• Española Teen Center receives grant

    Española teens received a boost for pursuing positive opportunities in December as The Frost Foundation, Ltd., located in Santa Fe, awarded a grant of $10,000 to the Española YMCA Teen Center.
    “We’re proud that The Frost Foundation recognizes the importance of investing in others, and that they consider our work in the Rio Grande Valley worthy of their support,” said Y Executive Director Linda Daly. “We served 700 kids there last year, mentoring anywhere from 41 to 80 on a daily basis.”
     “The Y’s work is making a tremendous difference. On a daily basis, we see changes in the kids. Parents and the community have taken notice, too,” Center Director Ben Sandoval said.
    Sandoval noted that in 2013 the Chamber of Commerce awarded the center its President’s Award, which named the Y as the Nonprofit of the Year. “The Frost grant will help this good work to continue,” Sandoval said.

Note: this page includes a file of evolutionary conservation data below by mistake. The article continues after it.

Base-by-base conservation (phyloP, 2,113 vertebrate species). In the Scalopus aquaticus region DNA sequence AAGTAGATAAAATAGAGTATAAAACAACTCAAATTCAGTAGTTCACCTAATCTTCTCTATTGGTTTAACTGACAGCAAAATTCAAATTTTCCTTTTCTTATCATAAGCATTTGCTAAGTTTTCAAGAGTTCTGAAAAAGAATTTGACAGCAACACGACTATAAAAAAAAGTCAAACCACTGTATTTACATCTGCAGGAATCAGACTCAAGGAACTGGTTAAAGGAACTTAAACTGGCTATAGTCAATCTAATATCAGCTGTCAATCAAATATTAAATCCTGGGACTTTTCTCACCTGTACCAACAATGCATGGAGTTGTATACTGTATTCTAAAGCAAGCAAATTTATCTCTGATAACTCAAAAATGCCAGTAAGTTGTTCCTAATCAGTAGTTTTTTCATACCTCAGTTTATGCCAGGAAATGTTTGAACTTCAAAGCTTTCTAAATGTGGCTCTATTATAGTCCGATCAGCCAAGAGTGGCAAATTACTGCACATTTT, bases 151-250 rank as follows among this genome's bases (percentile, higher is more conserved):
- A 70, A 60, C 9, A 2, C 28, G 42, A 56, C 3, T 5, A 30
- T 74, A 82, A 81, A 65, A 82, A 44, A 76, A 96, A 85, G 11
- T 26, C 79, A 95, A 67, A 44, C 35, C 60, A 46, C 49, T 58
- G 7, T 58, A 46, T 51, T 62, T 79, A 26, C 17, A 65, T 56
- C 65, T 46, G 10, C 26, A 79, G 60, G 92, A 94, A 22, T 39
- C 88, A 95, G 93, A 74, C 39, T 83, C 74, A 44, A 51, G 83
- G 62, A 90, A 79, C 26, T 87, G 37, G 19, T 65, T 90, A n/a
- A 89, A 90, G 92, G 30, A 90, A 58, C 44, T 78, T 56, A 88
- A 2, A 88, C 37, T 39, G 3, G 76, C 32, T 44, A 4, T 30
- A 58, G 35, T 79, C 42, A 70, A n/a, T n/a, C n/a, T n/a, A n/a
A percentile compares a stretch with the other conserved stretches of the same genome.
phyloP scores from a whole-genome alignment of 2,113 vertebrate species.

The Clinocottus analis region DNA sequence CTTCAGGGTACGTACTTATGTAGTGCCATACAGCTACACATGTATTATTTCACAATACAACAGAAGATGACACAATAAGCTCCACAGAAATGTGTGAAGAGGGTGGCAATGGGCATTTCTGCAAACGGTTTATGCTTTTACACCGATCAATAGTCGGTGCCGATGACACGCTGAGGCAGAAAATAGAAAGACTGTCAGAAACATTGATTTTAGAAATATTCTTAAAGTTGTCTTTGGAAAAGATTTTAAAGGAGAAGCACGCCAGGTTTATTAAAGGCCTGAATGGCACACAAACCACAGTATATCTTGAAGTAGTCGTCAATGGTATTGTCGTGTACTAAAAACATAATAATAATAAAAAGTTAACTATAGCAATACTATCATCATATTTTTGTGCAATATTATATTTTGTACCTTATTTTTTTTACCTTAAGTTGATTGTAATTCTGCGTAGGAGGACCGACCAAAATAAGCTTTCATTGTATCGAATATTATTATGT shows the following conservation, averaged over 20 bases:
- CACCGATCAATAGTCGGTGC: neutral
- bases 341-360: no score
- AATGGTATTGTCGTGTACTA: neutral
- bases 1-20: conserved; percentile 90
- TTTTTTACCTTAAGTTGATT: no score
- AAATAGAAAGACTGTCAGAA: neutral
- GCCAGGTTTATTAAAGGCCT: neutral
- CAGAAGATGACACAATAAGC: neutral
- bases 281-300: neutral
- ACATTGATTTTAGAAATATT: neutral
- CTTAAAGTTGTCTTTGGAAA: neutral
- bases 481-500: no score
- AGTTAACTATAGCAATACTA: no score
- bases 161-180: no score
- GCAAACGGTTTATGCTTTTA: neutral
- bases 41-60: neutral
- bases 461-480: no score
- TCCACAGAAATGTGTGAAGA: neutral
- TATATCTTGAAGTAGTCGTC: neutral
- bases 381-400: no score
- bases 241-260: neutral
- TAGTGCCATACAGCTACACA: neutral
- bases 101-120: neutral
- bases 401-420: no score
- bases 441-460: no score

The funds will be used to support tutoring, life-skill education programs, mentoring, prevention, cultural arts programs and operating costs. The Teen Center collaborates with more than 40 partners in Española in support of teens.

    N.M. Restaurant Week begins Feb. 23

  • Watoto, a holistic care program, initiated to serve the dire needs of the people of Africa presents a brand new choir tour, “Beautiful Africa: A New Generation.”
    The production will be 7 p.m. Feb. 18 at Crossroads Bible Church, 97 East Road in Los Alamos.
    The tour began in Dallas and will tour for six months visiting several cities throughout the U.S. including Albuquerque, Oklahoma City, St. Louis, Mo., Milwaukee, Wis., Minneapolis, Minn., and Des Moines, Iowa, concluding the tour in Denver.
    With original African music; dance routines; life-transforming stories, the tour is indicative of the new generation of leaders emerging out of Watoto.
    “Through the choir’s Concert of Hope, we share a message of transformation by telling the story of Africa’s rescued orphans and women. We hope to reach out to audiences with the message of Christ’s healing power,” said Gary Skinner, Watoto Founder.
    With its appeal, accompanied by music and dance — a fusion of contemporary gospel and traditional African rhythm — the globally acclaimed Watoto Children’s Choir has traveled internationally since 1994 as ambassadors for the millions of children in Africa, orphaned as a result of HIV/AIDS, war and poverty.